Gay Marriage and the Rule of Law
Newsom would deny others the right to violate a law he believes in, but feels free to violate the law himself when he chooses, even though his sole claim to legitimacy as a government official comes from the law.I'm inclined to agree.
It's not civil disobedience when it's done by someone who controls the machinery of government -- it's usurpation, even when it's in a cause I agree with.
But then I thought, what if this weren't gay marriage in the 2000s, but segregation in the 1950s? Would we feel the same way if the mayor of, say, Biloxi, Mississippi decreed that henceforth all Biloxi public facilities would be integrated, even though Mississippi state law called for them to remain segregated? Both issues involve equal protection. I'm not asking if either or both are 14th Amendment issues -- libertarians can and do disagree on that. I'm just asking whether either or both mayors are/would be doing the right thing in enforcing the idea of equal protection at the expense of the rule of law.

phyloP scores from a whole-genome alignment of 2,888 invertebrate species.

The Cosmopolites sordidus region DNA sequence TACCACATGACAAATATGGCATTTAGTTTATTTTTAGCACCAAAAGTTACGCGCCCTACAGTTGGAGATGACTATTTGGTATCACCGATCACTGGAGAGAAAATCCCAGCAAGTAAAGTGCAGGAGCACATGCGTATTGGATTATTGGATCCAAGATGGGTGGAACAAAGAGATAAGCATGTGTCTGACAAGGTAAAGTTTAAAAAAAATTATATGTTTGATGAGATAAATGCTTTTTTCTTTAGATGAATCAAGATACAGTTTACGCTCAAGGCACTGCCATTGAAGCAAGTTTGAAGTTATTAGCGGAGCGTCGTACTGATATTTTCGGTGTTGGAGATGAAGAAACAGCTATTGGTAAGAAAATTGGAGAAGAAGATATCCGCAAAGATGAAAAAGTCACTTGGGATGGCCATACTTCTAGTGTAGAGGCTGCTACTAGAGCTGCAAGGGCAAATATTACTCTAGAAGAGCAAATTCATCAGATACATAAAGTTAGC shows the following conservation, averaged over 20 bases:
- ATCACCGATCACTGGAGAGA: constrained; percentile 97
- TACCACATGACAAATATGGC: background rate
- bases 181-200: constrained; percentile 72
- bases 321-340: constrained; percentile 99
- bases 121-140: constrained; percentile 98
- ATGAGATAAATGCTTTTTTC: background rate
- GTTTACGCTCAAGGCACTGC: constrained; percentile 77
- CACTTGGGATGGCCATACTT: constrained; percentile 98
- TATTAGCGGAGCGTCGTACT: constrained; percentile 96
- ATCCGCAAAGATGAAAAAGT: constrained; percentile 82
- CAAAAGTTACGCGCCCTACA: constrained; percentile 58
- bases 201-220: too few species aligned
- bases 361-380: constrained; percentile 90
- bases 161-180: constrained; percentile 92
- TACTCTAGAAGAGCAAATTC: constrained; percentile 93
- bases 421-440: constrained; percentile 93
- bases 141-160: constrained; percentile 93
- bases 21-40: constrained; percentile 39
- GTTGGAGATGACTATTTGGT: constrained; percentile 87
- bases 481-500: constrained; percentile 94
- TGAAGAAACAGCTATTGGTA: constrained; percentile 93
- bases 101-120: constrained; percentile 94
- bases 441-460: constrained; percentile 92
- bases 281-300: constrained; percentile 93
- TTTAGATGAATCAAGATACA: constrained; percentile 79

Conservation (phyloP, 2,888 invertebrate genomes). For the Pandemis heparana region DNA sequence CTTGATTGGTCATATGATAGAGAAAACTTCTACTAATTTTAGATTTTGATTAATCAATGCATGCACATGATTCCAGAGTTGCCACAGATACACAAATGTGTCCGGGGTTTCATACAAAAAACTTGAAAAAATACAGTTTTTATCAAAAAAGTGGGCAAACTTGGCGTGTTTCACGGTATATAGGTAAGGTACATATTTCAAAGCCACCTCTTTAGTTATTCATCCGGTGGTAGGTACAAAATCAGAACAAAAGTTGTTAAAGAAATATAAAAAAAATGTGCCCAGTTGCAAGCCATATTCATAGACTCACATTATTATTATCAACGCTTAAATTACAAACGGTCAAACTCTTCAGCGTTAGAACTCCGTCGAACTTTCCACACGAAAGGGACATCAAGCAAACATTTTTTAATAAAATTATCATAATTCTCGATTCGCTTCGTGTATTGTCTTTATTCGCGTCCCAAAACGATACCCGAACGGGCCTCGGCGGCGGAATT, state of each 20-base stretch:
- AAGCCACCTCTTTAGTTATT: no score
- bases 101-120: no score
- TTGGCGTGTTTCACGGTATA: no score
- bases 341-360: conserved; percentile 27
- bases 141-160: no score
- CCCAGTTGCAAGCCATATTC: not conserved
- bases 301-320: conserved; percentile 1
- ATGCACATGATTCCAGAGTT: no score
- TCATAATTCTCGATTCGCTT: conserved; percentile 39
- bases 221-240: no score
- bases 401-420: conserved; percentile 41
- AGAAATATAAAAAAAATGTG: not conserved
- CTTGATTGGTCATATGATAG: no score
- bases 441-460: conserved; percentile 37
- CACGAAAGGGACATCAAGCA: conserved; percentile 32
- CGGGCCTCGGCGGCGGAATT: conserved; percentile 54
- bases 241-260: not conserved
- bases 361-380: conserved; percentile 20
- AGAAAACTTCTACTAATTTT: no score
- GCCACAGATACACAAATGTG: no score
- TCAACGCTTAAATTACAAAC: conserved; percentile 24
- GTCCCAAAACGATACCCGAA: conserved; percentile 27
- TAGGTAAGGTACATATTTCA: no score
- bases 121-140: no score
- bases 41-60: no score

Merely asking the question. Not sure I know the answer.
comments powered by Disqus
- Historian author Antony Beevor says his new World War 2 book may anger Americans
- Ron Radosh and Allis Radosh plan to defend Warren Harding in a new book
- Historians tackle America’s mass incarceration problem
- Report: Russian studies in crisis